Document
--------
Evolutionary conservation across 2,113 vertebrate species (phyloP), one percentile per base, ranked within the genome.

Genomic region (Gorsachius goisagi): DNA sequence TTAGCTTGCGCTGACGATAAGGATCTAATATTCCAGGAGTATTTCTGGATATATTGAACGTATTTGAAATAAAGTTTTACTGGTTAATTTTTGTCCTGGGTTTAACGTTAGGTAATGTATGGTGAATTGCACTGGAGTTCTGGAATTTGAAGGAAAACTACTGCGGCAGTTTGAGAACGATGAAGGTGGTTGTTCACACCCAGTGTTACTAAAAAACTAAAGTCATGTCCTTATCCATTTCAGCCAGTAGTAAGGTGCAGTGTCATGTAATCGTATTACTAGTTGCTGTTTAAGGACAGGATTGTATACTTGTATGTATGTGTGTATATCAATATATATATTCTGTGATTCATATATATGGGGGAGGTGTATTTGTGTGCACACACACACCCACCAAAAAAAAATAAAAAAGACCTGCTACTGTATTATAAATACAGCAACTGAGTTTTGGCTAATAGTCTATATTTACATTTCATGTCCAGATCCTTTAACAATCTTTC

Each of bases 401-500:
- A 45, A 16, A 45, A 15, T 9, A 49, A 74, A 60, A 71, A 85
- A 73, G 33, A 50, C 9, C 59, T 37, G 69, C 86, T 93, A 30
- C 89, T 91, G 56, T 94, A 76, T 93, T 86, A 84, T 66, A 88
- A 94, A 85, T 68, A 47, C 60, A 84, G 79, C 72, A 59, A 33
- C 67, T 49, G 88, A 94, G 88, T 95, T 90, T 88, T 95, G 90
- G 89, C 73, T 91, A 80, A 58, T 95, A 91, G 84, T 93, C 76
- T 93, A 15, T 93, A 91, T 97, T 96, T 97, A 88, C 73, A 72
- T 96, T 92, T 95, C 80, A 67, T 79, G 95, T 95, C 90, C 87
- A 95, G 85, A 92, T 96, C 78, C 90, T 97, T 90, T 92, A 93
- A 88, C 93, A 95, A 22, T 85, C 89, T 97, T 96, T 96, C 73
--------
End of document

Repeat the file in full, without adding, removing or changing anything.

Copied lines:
Evolutionary conservation across 2,113 vertebrate species (phyloP), one percentile per base, ranked within the genome.

Genomic region (Gorsachius goisagi): DNA sequence TTAGCTTGCGCTGACGATAAGGATCTAATATTCCAGGAGTATTTCTGGATATATTGAACGTATTTGAAATAAAGTTTTACTGGTTAATTTTTGTCCTGGGTTTAACGTTAGGTAATGTATGGTGAATTGCACTGGAGTTCTGGAATTTGAAGGAAAACTACTGCGGCAGTTTGAGAACGATGAAGGTGGTTGTTCACACCCAGTGTTACTAAAAAACTAAAGTCATGTCCTTATCCATTTCAGCCAGTAGTAAGGTGCAGTGTCATGTAATCGTATTACTAGTTGCTGTTTAAGGACAGGATTGTATACTTGTATGTATGTGTGTATATCAATATATATATTCTGTGATTCATATATATGGGGGAGGTGTATTTGTGTGCACACACACACCCACCAAAAAAAAATAAAAAAGACCTGCTACTGTATTATAAATACAGCAACTGAGTTTTGGCTAATAGTCTATATTTACATTTCATGTCCAGATCCTTTAACAATCTTTC

Each of bases 401-500:
- A 45, A 16, A 45, A 15, T 9, A 49, A 74, A 60, A 71, A 85
- A 73, G 33, A 50, C 9, C 59, T 37, G 69, C 86, T 93, A 30
- C 89, T 91, G 56, T 94, A 76, T 93, T 86, A 84, T 66, A 88
- A 94, A 85, T 68, A 47, C 60, A 84, G 79, C 72, A 59, A 33
- C 67, T 49, G 88, A 94, G 88, T 95, T 90, T 88, T 95, G 90
- G 89, C 73, T 91, A 80, A 58, T 95, A 91, G 84, T 93, C 76
- T 93, A 15, T 93, A 91, T 97, T 96, T 97, A 88, C 73, A 72
- T 96, T 92, T 95, C 80, A 67, T 79, G 95, T 95, C 90, C 87
- A 95, G 85, A 92, T 96, C 78, C 90, T 97, T 90, T 92, A 93
- A 88, C 93, A 95, A 22, T 85, C 89, T 97, T 96, T 96, C 73